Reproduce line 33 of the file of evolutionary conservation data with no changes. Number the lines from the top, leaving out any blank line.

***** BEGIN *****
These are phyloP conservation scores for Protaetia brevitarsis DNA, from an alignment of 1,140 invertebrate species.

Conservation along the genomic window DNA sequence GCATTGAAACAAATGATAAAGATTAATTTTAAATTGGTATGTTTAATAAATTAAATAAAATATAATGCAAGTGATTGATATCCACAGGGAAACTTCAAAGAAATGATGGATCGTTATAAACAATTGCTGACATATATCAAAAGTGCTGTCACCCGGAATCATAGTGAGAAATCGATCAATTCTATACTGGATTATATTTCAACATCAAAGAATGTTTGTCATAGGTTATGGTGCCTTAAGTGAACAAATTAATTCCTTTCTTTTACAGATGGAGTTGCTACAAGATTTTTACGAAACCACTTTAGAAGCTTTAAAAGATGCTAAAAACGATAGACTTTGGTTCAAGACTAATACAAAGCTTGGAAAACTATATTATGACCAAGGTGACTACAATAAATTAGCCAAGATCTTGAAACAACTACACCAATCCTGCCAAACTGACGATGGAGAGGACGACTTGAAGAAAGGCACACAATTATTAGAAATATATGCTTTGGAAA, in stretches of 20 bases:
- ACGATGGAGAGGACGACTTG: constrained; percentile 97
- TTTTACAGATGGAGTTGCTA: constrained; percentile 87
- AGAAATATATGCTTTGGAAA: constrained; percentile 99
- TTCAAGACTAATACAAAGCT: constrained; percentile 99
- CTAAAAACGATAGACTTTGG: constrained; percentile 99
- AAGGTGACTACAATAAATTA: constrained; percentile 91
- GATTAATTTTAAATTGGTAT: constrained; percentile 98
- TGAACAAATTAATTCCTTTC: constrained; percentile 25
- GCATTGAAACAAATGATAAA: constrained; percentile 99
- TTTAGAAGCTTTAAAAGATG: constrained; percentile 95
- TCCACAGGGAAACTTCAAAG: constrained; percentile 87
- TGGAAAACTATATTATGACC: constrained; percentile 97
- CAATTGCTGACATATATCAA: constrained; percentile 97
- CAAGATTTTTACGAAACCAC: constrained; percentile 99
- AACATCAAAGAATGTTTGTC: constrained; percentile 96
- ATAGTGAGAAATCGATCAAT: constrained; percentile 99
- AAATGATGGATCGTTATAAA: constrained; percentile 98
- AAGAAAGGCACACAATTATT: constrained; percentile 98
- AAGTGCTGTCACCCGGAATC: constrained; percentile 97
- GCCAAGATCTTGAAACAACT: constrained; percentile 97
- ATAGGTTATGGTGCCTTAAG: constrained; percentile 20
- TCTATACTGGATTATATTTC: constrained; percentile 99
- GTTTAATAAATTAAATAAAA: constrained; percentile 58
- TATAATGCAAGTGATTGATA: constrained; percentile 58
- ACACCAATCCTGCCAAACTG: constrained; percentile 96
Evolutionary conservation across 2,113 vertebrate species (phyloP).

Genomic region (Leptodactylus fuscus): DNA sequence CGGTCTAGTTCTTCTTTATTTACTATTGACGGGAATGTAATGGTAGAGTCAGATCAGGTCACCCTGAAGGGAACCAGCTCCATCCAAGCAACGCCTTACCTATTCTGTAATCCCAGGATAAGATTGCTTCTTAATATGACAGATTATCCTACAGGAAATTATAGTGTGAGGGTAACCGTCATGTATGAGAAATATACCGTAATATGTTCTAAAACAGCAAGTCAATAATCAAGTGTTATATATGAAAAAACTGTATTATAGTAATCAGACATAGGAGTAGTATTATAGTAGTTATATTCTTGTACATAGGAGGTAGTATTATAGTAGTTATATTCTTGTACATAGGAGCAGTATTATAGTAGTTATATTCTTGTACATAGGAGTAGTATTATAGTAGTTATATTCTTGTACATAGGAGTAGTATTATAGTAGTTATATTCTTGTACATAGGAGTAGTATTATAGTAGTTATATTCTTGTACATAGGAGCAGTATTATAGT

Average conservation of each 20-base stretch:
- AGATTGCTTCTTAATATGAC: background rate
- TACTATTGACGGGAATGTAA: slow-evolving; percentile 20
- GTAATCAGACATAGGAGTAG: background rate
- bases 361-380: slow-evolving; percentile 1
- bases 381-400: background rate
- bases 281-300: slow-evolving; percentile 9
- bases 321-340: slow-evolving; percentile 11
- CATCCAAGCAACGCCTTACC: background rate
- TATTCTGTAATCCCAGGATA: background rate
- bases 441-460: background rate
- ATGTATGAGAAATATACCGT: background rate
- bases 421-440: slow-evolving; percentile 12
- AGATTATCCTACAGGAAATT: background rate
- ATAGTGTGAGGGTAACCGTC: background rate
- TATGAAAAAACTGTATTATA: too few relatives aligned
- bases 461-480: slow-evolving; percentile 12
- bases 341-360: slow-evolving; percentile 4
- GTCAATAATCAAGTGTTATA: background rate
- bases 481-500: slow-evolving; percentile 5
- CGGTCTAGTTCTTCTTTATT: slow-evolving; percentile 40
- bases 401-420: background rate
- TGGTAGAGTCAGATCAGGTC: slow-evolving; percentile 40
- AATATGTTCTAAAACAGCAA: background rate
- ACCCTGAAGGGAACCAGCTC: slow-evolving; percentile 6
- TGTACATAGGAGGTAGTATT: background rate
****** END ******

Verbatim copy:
- GTAATCAGACATAGGAGTAG: background rate